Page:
Fire (Graceling Realm, #2) by Kristin Cashore Read Online (FREE)
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LARCH OFTEN THOUGHT that if it had not been for his newborn son, he never would have survived his wife Mikra’s death. It was half that the infant boy needed a breathing, functioning father who got out of bed in the mornings and slogged through the day; and it was half the child himself. Such a good-natured baby, so calm. His gurgles and coos so musical, and his eyes deep brown like the eyes of his dead mother.
Larch was a game warden on the riverside estate of a minor lord in the south-eastern kingdom of Monsea. When Larch returned to his quarters after a day in the saddle, he took the baby from the arms of the nursemaid almost jealously. Dirty, stinking of sweat and horses, he cradled the boy against his chest, sat in his wife’s old rocker, and closed his eyes. Sometimes he cried, tears painting clean stripes down a grimy face, but always quietly, so that he would not miss the sounds the child made. The baby watched him. The baby’s eyes soothed him. The nursemaid said it was unusual for a baby so young to have such focused eyes. ‘It’s not something to be happy about,’ she warned, ‘a child with strange eyes.’
Larch couldn’t find it within himself to worry. The nursemaid worried enough for two. Every morning she examined the baby’s eyes, as was the unspoken custom of all new parents in the seven kingdoms, and every morning she breathed more easily once she’d confirmed that nothing had changed. For the infant who fell asleep with both eyes the same colour and woke with eyes of two different colours was a Graceling; and in Monsea, as in most of the kingdoms, Graceling babies immediately became the property of the king. Their families rarely saw them again.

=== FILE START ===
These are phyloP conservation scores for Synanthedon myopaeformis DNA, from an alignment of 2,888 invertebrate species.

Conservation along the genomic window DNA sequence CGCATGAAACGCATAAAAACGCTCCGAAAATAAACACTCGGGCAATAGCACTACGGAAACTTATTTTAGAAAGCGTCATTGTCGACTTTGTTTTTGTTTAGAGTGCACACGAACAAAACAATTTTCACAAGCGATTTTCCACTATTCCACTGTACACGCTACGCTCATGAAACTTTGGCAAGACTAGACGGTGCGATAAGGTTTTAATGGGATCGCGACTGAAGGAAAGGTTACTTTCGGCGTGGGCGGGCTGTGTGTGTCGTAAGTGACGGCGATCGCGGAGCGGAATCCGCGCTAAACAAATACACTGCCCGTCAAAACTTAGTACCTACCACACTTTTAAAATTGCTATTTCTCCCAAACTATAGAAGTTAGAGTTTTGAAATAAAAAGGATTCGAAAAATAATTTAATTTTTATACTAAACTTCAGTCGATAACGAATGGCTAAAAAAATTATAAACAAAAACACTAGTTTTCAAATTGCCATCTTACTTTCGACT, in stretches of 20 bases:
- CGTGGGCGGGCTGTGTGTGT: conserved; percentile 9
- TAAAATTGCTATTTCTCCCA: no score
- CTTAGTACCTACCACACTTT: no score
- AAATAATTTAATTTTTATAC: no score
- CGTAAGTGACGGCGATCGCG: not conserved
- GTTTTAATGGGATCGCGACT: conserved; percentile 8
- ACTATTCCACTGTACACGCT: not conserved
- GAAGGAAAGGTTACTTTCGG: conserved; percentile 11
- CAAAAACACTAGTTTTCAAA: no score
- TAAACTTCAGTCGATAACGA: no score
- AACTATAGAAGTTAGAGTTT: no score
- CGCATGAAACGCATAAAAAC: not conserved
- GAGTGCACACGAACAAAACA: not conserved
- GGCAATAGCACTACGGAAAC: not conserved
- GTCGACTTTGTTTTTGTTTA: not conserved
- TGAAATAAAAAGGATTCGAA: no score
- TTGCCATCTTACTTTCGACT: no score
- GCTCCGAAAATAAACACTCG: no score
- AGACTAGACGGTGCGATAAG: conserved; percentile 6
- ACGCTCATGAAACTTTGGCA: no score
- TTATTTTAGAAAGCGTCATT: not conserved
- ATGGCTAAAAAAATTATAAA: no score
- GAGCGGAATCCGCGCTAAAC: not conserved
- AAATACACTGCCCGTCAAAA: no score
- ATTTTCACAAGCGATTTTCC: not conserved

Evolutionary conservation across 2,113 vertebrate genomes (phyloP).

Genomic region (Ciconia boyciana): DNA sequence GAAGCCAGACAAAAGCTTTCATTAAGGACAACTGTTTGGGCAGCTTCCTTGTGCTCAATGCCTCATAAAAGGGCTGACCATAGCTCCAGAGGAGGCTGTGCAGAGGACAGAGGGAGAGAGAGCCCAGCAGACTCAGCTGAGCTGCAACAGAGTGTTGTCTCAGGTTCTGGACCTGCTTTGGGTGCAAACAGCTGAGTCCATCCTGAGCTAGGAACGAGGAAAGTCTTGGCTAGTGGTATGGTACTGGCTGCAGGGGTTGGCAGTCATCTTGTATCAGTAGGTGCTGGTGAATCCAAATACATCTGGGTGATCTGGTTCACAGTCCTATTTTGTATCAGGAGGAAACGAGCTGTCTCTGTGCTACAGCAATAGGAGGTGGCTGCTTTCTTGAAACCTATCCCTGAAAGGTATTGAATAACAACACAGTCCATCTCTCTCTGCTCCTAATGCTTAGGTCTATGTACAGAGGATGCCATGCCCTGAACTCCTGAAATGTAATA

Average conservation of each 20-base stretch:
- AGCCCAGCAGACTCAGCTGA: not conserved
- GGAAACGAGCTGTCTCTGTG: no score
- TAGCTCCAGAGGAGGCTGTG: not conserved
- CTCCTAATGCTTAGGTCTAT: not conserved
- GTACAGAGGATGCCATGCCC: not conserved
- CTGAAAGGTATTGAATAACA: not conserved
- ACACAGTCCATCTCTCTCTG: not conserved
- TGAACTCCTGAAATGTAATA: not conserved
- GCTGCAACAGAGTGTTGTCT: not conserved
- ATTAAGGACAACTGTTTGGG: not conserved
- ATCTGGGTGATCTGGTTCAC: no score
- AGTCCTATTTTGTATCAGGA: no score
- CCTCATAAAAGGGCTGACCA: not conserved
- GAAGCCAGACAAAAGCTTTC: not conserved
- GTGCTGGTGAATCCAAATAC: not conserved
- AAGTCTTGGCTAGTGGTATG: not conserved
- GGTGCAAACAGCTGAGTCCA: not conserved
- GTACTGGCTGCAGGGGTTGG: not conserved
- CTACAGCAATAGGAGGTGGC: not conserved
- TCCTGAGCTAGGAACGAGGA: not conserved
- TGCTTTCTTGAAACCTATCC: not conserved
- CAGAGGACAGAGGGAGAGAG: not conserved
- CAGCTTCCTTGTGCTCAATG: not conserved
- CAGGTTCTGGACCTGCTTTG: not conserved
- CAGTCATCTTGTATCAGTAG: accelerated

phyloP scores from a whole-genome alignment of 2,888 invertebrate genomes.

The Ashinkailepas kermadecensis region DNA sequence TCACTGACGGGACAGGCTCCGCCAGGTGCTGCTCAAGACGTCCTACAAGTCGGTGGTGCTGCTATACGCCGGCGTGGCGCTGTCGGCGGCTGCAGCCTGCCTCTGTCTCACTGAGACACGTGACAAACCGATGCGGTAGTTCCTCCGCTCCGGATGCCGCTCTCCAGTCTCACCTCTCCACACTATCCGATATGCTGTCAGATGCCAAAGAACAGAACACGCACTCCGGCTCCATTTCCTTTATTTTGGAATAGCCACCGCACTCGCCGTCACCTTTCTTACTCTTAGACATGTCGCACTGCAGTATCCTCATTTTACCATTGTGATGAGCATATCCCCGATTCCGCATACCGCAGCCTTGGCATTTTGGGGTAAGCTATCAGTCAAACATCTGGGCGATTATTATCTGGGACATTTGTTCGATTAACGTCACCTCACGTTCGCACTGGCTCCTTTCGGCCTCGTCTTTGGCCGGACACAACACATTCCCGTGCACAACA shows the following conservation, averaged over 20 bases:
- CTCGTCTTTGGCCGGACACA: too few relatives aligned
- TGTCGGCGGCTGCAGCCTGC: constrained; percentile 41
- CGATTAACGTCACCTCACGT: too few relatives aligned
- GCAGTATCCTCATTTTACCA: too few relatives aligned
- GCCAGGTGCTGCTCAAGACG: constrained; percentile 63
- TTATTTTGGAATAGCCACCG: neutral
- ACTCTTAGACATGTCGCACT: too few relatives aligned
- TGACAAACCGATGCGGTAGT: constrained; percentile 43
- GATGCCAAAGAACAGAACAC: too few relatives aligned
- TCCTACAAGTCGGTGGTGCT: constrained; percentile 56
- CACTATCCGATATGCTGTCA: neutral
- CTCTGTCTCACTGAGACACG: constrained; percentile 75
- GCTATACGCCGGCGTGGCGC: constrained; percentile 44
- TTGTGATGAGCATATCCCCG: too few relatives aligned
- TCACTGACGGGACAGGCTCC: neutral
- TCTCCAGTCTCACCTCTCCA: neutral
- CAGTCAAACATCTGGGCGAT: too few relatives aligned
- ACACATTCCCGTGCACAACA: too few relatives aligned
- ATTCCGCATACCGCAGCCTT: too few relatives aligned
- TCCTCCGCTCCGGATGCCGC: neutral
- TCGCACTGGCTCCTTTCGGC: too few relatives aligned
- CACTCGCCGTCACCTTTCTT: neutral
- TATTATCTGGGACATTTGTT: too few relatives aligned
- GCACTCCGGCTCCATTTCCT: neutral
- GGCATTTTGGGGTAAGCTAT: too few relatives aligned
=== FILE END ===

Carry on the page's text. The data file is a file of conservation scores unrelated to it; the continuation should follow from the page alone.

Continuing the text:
When the first anniversary of the birth of Larch’s son had come and gone with no change to the boy’s brown eyes, the nursemaid still did not leave off her muttering. She’d heard tales of Graceling eyes that took more than a year to settle, and Graceling or not, the child was not normal. A year out of his mother’s womb and already Immiker could say his own name. He spoke in simple sentences at fifteen months; he left his babyish pronunciation behind at a year and a half. At the beginning of her time with Larch the nursemaid had hoped her care would gain her a husband and a strong, healthy son. Now she found the baby who conversed like a miniature adult while he drank at her breast, who made an eloquent announcement whenever his underwrappings needed to be changed, positively creepy. She resigned her post.
Larch was happy to see the sour woman go. He constructed a carrier so that the child could hang against his chest while he worked. He refused to ride on cold or rainy days; he refused to gallop his horse. He worked shorter hours and took breaks to feed Immiker, nap him, clean his messes. The baby chattered constantly, asked for the names of plants and animals, made up nonsense poems that Larch strained to hear, for the poems always made Larch laugh.